I walked inside the castle but it appeared empty.  The crimson carpet continued to dominate the floor. The main hall resembled St. Peter’s in Rome, with its gothic decor and marble pillars.  I heard a faint, buzzing sound coming from all directions.  Upon further inspection I realized that the sounds were coming from radios. They were old, broken-down radios that littered the walls. Many of them emitted nothing more than static, while others were communicating in foreign dialects. I couldn’t make out any English.

I continued toward the other end of the hall, which took me a while since it was very long.  I soon realized the castle indeed was not empty.  For there, at the other end of the hall, sat an enormous man upon an enormous armchair. If I hadn’t known any better, I’d have said he was a giant. He sat slumped upon the throne, staring down at me quizzically.

“Well, how do you do?” he bellowed.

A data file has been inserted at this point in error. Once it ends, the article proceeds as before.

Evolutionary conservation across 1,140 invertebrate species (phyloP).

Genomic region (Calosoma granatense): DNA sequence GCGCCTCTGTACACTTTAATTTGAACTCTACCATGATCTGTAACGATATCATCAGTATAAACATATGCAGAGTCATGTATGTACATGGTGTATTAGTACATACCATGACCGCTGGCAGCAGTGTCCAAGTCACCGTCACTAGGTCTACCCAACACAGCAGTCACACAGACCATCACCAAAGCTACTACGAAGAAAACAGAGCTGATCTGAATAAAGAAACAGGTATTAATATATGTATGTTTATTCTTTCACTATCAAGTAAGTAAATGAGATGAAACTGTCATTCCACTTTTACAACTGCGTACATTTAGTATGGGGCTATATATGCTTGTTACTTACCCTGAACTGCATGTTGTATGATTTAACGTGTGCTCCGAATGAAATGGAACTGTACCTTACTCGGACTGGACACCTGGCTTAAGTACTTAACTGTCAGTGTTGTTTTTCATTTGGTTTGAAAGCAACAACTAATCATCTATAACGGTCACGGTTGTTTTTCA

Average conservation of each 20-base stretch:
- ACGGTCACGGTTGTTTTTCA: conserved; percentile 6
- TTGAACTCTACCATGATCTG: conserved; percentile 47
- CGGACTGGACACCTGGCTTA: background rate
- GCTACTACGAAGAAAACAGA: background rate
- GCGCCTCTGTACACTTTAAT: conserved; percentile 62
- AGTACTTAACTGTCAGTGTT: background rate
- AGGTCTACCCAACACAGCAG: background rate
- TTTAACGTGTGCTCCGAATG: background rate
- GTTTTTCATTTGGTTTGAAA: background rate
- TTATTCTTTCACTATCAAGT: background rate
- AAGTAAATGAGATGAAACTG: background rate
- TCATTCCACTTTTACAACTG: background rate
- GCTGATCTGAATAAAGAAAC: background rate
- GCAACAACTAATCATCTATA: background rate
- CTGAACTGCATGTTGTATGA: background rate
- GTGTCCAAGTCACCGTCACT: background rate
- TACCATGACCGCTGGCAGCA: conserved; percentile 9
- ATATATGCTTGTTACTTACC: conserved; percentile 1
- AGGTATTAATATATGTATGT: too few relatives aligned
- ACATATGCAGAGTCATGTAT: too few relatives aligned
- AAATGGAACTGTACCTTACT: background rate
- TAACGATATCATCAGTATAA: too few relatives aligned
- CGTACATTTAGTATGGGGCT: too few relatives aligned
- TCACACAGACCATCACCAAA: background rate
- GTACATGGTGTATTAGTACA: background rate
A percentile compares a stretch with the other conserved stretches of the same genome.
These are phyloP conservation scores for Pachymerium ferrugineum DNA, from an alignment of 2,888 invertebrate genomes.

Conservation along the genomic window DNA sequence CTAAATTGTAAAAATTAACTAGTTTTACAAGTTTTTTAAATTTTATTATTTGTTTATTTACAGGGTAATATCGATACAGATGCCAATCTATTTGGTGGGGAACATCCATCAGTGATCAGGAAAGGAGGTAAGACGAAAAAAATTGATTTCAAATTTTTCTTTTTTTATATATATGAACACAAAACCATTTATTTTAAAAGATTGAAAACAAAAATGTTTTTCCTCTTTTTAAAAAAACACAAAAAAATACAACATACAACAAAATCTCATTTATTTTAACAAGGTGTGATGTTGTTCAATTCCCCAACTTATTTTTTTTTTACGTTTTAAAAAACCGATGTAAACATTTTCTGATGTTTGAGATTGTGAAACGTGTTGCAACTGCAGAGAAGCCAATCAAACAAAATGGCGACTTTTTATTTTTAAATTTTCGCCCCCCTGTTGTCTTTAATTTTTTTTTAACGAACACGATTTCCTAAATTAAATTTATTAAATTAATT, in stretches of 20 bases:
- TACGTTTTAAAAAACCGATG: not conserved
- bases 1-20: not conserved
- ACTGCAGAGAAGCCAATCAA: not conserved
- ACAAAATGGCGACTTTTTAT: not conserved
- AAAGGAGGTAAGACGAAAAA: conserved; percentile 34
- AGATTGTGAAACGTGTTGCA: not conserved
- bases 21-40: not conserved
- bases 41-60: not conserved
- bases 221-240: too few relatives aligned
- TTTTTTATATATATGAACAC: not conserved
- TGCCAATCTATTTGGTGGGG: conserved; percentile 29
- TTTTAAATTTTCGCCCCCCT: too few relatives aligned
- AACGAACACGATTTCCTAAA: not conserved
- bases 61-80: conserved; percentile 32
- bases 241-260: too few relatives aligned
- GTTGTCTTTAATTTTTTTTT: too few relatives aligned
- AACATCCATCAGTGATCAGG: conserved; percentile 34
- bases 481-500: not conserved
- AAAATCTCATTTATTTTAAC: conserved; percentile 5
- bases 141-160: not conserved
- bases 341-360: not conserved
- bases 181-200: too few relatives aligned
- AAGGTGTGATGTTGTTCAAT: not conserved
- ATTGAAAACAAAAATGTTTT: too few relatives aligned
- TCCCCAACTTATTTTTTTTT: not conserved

“Are you God?”

“I am.”

“Pleasure to meet you.”

“Likewise. What can I do for you, sir?”

I was skeptical. “Wait, so you don’t know who I am, then?”

“Well…no, I can’t say that I do.”

“You are the Creator, right? Didn’t you create me?”

“No I didn’t.”


“I haven’t had anything to do with Earth in a long time.”


“Really.  After the crusades I split.”

“Ah. Well, I can’t blame you there,” I said.  “Not a great moment for you was it? One of those ‘Wanna get away?’ moments.”


“Well I was hoping that you could help me out, God. You see, Earth is in some real peril. Like some serious shit.  I mean it’s horrible.  The Earth has been flooded.”

“Oh, wow.”